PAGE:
The D2C challenge of engaging the silver streamers
Photo: Caspar Camille Rubin
The biggest demographic shift in streaming over the previous 18 months has been the rise of the sliver streamer (the 55+ age group who have been pulled into streaming video consumption, following the great lockdown of 2020/21). The widespread stay-at home restrictions to combat Covid were placed upon consumers across the global majority, and has led to home-bound audiences increasing their entertainment consumption to off-set the pause in In Real Life (IRL) entertainment alternatives. While all engaged consumers increased their digital entertainment consumption during this period of rolling lockdowns, it had a particularly pronounced impact upon 55+s who have traditionally been the majority of scheduled linear TV audiences, through pay-TV and free-to-air. Suddenly, there was additional time to fill, and emerging D2C services were being pushed by established pay-TV providers, such as AT&T and Comcast promoting HBO Max and Peacock respectively. Fast forward to Q4 2020, 55+s alongside 30-34-year-olds were the single largest demographic engaging in the binge-viewing, previously considered a digital native-only activity. The rise of the silver streamer has forced a fundamental reset in expectations about who is considered a streaming consumer and what their streaming service expectations actually are.
Now, the silver streamers matter because they are driving mainstream D2C activity and combining the optimal characteristics needed to make an ideal streaming subscriber; 1 - available free time (many are in retirement), and 2 - predictable and sizeable discretionary incomes (again, many are retirees). Engaging and retaining this demographic is thus key to the mainstreaming and financial viability of the D2C majors.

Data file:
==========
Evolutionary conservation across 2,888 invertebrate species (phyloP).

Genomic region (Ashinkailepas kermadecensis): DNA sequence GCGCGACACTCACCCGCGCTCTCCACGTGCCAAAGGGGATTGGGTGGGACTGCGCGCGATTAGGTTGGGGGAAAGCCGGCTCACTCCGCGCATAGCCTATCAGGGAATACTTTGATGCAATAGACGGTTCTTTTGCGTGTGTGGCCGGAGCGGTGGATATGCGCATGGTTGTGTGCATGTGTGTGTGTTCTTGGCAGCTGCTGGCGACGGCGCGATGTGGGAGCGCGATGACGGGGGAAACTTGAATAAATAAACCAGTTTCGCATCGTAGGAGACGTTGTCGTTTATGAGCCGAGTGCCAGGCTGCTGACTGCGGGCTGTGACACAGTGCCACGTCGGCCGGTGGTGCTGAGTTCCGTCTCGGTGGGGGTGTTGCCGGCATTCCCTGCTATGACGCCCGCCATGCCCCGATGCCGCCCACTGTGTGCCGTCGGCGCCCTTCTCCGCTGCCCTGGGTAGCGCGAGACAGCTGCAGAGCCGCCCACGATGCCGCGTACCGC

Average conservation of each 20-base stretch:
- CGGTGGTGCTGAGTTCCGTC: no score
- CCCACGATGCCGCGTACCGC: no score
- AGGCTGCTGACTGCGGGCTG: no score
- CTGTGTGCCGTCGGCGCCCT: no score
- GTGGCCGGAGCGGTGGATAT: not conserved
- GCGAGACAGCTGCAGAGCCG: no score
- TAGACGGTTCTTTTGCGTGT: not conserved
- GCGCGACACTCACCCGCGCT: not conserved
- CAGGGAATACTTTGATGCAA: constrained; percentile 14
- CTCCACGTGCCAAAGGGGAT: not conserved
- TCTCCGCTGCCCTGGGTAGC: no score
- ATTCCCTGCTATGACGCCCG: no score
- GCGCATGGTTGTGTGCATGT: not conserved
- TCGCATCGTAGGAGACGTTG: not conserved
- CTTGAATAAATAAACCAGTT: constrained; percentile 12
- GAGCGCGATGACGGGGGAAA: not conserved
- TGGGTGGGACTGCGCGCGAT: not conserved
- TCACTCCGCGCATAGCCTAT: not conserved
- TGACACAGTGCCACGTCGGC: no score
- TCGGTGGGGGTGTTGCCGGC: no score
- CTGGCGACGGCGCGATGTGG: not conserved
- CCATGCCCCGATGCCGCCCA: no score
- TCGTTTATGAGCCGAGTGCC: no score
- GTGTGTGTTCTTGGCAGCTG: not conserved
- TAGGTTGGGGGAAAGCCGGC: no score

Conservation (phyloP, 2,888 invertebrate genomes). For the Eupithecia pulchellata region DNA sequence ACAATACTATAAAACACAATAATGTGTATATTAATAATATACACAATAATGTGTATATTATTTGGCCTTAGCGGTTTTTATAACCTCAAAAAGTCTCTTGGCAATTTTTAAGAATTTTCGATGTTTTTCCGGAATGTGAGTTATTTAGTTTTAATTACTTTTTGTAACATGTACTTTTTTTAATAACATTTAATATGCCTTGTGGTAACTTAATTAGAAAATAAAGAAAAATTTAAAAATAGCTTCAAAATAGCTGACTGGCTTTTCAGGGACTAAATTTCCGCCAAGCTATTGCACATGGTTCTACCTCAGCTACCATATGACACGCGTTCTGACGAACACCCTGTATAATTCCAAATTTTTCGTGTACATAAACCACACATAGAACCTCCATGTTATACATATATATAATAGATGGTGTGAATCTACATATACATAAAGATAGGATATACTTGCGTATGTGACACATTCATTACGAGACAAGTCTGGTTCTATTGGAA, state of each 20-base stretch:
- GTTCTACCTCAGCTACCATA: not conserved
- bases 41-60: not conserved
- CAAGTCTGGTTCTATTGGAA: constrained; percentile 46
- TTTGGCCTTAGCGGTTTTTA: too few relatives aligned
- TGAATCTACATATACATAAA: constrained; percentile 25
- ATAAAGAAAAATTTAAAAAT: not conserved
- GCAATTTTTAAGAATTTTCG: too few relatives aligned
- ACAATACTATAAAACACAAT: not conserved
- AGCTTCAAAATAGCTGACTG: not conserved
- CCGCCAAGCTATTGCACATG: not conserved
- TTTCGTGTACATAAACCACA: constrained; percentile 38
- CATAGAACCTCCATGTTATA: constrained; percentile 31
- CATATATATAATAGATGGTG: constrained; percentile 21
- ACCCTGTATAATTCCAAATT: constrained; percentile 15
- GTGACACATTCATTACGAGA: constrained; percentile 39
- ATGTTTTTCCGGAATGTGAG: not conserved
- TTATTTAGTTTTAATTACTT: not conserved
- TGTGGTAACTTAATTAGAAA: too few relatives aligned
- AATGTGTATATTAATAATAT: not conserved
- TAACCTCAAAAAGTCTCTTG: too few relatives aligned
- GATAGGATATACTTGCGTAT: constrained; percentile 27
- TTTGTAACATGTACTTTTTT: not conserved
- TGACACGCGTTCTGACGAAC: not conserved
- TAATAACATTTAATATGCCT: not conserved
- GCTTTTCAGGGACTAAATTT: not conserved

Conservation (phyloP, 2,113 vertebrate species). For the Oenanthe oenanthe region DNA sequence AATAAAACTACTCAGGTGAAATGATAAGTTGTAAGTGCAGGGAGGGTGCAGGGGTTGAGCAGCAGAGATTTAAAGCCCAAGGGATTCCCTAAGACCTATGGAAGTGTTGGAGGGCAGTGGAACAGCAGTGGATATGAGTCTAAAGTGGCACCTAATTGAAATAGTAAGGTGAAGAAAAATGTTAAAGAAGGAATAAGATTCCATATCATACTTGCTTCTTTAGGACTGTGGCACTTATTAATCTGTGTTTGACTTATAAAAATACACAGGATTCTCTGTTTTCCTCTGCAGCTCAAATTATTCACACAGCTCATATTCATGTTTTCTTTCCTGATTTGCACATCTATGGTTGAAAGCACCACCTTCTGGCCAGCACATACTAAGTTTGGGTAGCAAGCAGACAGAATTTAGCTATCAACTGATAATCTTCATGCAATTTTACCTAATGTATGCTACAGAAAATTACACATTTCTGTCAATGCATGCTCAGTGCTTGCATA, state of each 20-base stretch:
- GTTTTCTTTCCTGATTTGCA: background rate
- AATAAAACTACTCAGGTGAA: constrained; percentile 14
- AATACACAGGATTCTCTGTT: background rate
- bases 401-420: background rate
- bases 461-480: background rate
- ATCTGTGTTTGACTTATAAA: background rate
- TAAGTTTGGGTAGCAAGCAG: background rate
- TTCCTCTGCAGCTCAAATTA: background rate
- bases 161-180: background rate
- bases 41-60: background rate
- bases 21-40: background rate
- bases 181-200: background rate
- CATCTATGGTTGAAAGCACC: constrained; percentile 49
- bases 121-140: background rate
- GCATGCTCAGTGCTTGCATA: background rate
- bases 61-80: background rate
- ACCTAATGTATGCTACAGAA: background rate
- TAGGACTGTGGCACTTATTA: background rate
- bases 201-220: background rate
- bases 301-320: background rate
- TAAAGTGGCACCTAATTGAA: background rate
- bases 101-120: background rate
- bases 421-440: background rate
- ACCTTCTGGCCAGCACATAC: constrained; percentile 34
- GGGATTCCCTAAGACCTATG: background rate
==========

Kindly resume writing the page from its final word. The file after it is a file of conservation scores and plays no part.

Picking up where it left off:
However, as indicated in MIDiA’s Q1 data results (shown in the chart above), only Amazon Prime video, out of the leading three internationally available video subscription services, is currently over indexing for 55+ Weekly Active User (WAU) engagement. While silver streamers only make up 20% of all video consumers at present, they are currently the most engaged audience, and their spending power and available time for entertainment options make them a key demographic for streaming services to cultivate. The significant over-indexing by Amazon reflects the ecommerce ecosystem play which the Streaming Video on Demand (SVOD) service is able to leverage alongside its tradition of delivering a combination of mainstream and nuanced content aimed at older audiences (particularly in indie film and scripted drama).
The polar opposite of Amazon’s relative success with silver streamers is the massive silver streamer WAU under-indexing by Disney+, reflecting the youth-centric focus of the D2C disruptor as Disney forges a strong brand identity around its pop culture content IP.
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Netflix, meanwhile, slightly under-indexes, thus highlighting its current default position as the video subscription service of choice for mainstream consumers. It is unlikely to retain this position in the light of more affordable D2C disruptor alternatives, complete with News and Sports which are currently lacking from Netflix, and table stakes for retaining 55+s migrating over from linear.
So, of the big three video streaming services, Netflix has the biggest challenge on its hands as world streaming starts to feel the disruptive impact of silver streamers engaging with D2C. The longer that Netflix postpones this reckoning, the greater the constraints upon its ability to continue to grow its membership.